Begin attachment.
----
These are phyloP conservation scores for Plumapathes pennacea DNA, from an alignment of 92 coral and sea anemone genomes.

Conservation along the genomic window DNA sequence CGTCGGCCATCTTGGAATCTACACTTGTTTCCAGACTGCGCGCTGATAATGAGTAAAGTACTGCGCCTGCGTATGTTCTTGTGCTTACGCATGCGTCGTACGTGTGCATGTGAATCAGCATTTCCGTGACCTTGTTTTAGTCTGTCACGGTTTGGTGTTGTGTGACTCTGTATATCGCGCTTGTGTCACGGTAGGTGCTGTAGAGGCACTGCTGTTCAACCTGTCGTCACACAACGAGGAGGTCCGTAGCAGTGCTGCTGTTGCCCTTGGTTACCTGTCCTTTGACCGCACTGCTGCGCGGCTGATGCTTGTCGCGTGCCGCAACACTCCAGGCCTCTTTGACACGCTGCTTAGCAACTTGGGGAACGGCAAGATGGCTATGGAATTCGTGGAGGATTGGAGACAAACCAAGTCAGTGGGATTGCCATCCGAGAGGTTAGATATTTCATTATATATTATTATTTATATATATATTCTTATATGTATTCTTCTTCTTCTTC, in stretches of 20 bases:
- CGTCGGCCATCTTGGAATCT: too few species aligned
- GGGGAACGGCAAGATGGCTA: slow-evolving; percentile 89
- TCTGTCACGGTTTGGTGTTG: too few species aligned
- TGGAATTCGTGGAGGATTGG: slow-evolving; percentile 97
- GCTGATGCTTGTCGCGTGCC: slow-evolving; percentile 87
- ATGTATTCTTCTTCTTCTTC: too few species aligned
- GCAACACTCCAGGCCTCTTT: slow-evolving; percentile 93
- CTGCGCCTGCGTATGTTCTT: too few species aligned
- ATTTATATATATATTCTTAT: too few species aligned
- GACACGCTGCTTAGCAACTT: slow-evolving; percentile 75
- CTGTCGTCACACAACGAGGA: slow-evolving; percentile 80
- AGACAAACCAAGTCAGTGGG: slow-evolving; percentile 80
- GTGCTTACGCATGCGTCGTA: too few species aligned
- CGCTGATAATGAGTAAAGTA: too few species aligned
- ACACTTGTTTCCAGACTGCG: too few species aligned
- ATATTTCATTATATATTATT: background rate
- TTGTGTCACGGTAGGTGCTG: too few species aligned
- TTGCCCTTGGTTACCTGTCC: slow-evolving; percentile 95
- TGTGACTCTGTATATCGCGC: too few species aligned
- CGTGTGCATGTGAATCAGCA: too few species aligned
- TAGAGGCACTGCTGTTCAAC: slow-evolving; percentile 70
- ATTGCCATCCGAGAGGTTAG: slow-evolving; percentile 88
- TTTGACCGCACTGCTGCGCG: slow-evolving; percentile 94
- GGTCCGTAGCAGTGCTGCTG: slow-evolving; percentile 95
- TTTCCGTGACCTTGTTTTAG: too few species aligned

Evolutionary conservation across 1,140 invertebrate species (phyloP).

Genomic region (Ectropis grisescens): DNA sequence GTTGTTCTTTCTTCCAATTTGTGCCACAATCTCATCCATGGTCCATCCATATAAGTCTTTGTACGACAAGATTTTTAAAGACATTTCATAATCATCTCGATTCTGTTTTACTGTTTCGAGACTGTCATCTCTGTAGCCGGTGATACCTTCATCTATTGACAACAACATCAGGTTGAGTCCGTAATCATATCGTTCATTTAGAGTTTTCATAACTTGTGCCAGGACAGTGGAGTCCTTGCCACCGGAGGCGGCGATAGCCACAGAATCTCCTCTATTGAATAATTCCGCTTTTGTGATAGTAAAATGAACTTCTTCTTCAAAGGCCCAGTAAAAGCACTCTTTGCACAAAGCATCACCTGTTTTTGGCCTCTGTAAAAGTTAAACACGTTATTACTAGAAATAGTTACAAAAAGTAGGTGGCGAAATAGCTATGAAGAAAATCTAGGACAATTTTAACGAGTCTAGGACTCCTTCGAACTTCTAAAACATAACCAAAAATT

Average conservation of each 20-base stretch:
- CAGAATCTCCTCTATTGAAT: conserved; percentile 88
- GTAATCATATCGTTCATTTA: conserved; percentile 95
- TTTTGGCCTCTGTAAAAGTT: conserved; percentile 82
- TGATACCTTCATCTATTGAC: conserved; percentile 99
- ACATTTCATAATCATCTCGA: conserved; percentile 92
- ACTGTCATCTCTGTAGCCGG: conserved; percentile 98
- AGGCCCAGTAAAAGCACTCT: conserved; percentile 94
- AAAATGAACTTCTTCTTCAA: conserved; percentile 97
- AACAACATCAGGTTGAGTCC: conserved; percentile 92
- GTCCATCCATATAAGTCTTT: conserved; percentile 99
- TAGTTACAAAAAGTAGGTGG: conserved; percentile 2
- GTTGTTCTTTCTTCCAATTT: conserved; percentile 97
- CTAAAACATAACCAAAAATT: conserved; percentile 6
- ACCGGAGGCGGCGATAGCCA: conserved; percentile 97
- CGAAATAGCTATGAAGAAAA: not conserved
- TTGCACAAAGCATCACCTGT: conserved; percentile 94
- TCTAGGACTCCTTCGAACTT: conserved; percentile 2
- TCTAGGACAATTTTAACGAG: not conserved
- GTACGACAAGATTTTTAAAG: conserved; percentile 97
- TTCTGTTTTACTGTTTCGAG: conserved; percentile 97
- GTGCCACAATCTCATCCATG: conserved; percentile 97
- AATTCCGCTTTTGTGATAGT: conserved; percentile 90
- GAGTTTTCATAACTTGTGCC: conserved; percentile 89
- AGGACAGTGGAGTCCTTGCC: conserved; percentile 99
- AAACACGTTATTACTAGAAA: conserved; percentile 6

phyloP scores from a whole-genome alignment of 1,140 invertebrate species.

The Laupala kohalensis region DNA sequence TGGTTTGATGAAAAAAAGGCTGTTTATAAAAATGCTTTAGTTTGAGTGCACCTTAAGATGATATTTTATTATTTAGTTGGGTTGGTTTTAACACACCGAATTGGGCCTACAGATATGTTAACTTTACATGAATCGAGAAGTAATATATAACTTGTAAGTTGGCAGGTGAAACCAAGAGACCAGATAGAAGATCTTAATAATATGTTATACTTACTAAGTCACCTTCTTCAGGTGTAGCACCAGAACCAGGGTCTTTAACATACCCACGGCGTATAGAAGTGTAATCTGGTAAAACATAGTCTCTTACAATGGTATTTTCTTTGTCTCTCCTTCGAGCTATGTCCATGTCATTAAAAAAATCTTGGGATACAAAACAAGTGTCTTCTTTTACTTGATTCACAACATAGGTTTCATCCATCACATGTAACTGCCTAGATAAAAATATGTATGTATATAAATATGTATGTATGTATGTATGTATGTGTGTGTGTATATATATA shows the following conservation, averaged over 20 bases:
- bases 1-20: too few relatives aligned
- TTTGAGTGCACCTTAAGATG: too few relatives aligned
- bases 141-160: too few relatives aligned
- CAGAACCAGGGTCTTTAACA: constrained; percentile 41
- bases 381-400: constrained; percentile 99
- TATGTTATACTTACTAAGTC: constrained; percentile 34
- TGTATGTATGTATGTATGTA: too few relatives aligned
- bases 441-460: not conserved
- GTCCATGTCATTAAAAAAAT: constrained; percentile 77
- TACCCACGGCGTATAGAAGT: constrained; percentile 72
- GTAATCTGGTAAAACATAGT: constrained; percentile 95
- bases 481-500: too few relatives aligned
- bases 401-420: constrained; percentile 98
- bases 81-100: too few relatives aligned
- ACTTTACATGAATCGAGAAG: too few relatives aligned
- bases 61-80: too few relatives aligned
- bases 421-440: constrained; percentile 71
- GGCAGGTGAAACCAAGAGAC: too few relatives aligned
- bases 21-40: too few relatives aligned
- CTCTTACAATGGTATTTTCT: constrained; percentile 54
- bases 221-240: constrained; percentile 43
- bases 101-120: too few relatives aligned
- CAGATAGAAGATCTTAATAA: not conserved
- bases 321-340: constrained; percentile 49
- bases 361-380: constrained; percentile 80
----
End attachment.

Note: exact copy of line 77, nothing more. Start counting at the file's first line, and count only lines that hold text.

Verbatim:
- CTCTTACAATGGTATTTTCT: constrained; percentile 54